Despite the turmoil Jamin had known as a boy, growing up under the wrath of an alcoholic father, he’d always been a much clearer reflection of his mother’s gentleness than his father’s volatility. Enough was enough, though, and the boy became a man at the age of fifteen. Now Jamin was seventeen, and had learned more about life than most knew by thirty.

He’d become the main provider for his home the day after he’d showed his father the door. He and his mother had moved to the country, where he now worked for a farmer in exchange for rent and a small wage. The farmer was a childhood friend of his mother and had taken them in as family, but Jamin’s heart was in such turmoil that he was unable to speak to anyone but his mother for over a year. The depression that had plagued him was more than any could bear alone, and he was drowned by it daily. Even still, his mother’s prayers floated up to his ears each night as he drifted to sleep in the small loft of their shanty, and it was those words of love that first sparked a flame of hope in his heart.

Twenty days before Jamin’s seventeenth birthday, he’d worked up the nerve to ask his mother how she lived with such peace and hope. Tears flooded her eyes as she told him about a word he would never forget–forgiveness. It was more than a word. Until then, it was a concept he couldn’t bring himself to consider, but after a year and a half of listening to his mother pray with love for the man who had harmed her indefinably, Jamin knew he would have to change. He admitted to himself that the longer he hated his father the more of his father he saw in himself. That was the last thing he wanted.

Quietly, Jamin’s mother explained to him that forgiveness is bigger than human heartache–that it is stronger than hate. “Forgiveness is love in action,” she’d explained, “and love is the most powerful thing in the universe.”

It hadn’t come to him instantly. The thought of loving his father was more than he could stomach. It wasn’t until he’d come back a week later that she explained to him how love was possible. “Love comes from God,” she continued with a glow in her eyes. “We cannot love on our own. That’s why you don’t understand how I can love your father. What I’ve never told you is that I hated your father for more years than I loved him. I wasn’t able to forgive your father for what he’d done until I realized, like you have, that my hate was destroying me. I knew God when I was a girl, but I left Him when I fell in love with your father. That was my biggest mistake. I made your father more important to me than anyone, and–as I should have expected–he disappointed me more than I knew was possible.”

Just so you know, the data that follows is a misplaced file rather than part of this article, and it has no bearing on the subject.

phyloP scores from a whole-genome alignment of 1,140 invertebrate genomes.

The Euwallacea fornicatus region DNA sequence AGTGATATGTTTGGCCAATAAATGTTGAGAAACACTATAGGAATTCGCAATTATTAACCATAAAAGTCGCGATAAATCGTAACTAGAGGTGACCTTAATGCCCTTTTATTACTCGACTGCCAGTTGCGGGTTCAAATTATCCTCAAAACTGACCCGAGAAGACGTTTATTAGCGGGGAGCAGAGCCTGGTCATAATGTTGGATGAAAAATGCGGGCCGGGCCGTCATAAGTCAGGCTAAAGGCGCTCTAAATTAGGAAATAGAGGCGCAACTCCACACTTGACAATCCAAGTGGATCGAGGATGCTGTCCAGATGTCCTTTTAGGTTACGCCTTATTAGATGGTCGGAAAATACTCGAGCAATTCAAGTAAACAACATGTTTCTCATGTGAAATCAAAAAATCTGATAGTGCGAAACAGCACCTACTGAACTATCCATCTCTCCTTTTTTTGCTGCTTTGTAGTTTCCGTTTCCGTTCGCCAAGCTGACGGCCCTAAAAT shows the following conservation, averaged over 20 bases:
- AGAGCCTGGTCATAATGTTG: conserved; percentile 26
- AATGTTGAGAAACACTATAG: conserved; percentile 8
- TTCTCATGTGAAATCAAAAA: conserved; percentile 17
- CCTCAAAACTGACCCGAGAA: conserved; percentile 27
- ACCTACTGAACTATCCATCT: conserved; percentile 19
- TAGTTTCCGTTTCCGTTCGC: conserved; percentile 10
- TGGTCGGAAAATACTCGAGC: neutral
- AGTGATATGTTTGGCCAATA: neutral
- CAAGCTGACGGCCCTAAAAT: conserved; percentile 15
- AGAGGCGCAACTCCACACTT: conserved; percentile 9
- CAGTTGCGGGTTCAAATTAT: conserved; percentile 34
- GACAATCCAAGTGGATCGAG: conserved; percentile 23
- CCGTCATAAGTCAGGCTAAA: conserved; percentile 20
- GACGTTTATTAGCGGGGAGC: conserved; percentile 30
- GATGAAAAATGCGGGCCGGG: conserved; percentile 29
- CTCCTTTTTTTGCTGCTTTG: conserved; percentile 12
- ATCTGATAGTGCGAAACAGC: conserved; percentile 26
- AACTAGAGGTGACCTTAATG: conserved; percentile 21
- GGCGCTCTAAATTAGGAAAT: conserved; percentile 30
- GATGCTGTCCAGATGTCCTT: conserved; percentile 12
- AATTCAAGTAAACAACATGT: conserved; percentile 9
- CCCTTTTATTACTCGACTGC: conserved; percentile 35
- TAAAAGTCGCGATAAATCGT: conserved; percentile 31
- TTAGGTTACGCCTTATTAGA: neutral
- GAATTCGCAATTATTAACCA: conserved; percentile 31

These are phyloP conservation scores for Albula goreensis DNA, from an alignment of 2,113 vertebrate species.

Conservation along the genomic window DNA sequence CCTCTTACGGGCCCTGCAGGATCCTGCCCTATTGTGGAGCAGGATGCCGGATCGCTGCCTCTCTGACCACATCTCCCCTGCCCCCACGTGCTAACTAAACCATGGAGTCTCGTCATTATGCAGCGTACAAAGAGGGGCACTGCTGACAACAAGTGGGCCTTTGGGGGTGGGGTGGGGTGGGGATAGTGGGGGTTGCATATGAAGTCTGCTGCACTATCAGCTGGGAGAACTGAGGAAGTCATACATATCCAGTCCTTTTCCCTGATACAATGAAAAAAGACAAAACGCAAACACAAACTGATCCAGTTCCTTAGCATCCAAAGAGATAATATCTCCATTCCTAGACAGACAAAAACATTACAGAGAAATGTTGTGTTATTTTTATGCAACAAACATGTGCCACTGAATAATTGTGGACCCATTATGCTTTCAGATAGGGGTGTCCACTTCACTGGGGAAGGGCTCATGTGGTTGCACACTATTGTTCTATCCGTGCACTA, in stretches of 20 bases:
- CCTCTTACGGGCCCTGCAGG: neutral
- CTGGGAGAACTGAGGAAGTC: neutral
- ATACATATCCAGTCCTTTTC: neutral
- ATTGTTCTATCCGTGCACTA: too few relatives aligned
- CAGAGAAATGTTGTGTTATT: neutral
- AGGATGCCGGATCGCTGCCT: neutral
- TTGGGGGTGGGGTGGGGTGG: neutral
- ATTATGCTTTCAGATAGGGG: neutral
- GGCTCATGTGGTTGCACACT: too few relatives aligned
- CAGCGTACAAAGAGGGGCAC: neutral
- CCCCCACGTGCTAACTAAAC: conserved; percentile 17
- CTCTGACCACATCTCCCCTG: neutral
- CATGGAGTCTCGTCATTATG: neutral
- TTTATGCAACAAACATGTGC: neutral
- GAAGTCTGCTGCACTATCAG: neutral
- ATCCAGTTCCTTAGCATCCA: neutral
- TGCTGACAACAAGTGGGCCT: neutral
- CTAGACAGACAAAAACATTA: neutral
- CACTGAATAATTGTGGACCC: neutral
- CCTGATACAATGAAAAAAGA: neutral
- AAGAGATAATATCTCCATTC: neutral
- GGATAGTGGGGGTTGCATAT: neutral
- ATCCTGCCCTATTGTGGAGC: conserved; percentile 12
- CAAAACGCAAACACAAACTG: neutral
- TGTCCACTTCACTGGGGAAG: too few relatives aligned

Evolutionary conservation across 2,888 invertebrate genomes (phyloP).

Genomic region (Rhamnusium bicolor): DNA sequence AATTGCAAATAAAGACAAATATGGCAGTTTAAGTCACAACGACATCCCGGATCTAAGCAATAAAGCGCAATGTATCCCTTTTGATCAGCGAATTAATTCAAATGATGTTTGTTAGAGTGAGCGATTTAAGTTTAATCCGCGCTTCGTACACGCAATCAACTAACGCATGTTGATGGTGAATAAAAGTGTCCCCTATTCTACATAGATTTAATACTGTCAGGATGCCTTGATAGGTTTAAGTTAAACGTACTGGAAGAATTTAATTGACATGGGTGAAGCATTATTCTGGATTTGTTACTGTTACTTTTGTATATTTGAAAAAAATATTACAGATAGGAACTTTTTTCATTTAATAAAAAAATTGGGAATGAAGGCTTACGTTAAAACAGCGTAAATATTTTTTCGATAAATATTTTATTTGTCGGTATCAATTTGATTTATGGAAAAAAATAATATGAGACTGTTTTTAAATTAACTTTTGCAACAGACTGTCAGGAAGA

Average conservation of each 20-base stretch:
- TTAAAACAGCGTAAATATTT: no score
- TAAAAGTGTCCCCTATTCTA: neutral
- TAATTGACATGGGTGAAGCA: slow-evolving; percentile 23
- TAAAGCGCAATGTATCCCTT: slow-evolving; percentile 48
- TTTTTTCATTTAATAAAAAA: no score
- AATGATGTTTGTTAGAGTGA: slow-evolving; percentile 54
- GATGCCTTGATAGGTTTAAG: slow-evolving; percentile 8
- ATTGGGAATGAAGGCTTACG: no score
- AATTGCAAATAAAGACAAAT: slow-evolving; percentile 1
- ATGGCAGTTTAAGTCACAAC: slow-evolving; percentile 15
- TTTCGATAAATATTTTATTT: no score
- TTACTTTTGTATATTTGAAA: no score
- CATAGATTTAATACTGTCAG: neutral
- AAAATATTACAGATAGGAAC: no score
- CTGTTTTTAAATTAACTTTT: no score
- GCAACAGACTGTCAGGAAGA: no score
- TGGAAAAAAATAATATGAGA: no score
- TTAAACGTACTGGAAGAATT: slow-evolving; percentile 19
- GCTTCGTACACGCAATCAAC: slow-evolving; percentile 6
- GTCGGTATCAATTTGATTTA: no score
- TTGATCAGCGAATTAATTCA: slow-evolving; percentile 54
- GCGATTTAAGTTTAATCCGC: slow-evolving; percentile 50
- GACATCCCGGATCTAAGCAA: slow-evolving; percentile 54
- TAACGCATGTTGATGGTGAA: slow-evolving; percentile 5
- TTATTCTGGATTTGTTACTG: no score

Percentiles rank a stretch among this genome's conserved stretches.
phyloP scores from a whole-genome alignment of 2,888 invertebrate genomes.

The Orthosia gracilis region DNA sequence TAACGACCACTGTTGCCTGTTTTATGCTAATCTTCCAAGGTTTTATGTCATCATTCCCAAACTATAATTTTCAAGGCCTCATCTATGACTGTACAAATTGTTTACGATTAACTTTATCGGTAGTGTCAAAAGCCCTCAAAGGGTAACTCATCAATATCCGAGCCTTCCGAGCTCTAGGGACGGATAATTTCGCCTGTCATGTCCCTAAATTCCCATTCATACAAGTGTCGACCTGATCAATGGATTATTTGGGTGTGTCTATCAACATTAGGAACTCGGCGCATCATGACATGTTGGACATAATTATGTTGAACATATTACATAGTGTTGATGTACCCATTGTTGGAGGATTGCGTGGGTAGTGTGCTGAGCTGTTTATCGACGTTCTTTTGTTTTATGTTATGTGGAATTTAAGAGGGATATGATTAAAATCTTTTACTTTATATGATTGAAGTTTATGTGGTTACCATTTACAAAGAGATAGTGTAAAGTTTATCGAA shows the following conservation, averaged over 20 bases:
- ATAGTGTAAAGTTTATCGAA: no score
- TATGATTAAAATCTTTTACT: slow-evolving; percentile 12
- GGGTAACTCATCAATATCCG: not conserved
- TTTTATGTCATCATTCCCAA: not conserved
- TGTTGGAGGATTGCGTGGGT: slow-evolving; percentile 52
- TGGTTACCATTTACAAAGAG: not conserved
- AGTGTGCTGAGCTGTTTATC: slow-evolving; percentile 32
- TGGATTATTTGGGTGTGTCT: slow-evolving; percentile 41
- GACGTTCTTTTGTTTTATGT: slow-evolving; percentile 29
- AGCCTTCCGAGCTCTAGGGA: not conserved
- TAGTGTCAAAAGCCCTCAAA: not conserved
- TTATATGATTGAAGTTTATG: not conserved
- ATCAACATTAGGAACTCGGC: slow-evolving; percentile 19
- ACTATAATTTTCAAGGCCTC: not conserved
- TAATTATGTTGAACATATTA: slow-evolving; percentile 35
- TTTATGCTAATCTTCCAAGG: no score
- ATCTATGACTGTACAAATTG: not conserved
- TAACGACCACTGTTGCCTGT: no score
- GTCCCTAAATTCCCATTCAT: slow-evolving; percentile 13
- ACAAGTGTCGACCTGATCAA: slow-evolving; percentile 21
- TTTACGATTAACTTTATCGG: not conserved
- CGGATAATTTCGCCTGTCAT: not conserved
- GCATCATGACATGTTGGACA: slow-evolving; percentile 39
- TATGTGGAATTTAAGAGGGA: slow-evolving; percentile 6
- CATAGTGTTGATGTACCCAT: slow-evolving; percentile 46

Jamin’s eyes had clouded over with anger when she’d said that. He would never understand how his father could hurt this woman. He still wanted to see his father pay for what he’d done to them. His absence wasn’t justice enough.

“I know what you’re thinking, son.” His mother drew him in with her eyes. “No one can excuse what he’s done and that’s true. Your father will need to come a long way before he can see himself though God’s eyes, but there is hope even for him, if he should ever choose to accept it. That is between him and his Maker. It’s a choice we must all make, and it’s a choice that is standing right in front of you, too.”

Jamin wasn’t used to his mother speaking this forwardly, but he loved to hear the confidence in her voice.

“I haven’t ever been the mother I wanted to be for you, but I hope you know that I love you more than I can ever express.” Both of their eyes were filled with tears, and Jamin had felt the bitterness inside him begin to melt as he’d felt his mother’s love wash over him.

“I know that,” he’d replied, as a sob escaped his throat, surging up from his heart. “I know.”

They’d stayed there, clinging to each other as the hurt of so many years washed over them, then slowly drifted off into the air.

After a time, his mother finally broke the stillness. She’d stood him up to face her with both hands around his arms. “Jamin, you will never be able to forgive your father until you ask the Lord to forgive you. That is as simple as I can put it.” Her eyes were searching his, as she’d continued. “God is more powerful than either of us can know, and if anyone can forgive your father, it’s Him. You will never know any peace in life until you choose to make things right with God and ask Him to give you the power to forgive your father and start living the life you were made for. I don’t want this life for you, and I know you don’t either. You have too much life to live to be moping around this farm lost in your hurt and pain. If I could take it away I would, but the only way you will know hope, my child, is if you find it in God–plain and simple.”

With that, Jamin’s mother had hugged him and told him she was taking a walk so he could have some time alone with God. The impending confrontation had terrified him.


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An Excellent Wife

I need to ask you to forgive me…

…for letting myself go and not even trying

…for making up so many lies in my head about not being beautiful enough for you

…for  just knowing and telling myself that I was not good enough for you

…and telling myself that our marriage would fail and you would not be faithful to me.

I am SO, SO SORRY.

Will you PLEASE forgive me?

I want to vow again before God and you that I will stay faithful to you and never give up on our marriage.

If I say I want it, then I must put all I have into it, and try all the time–not just when it is easy.

As God is my witness (Who is always there), I will make our love my first priority, after my walk with the Lord.

I am trusting Him to teach me how to love you.

Please help me to stay on track as I work on making myself  healthier for the Lord to use…mind, body, & soul.

I love you.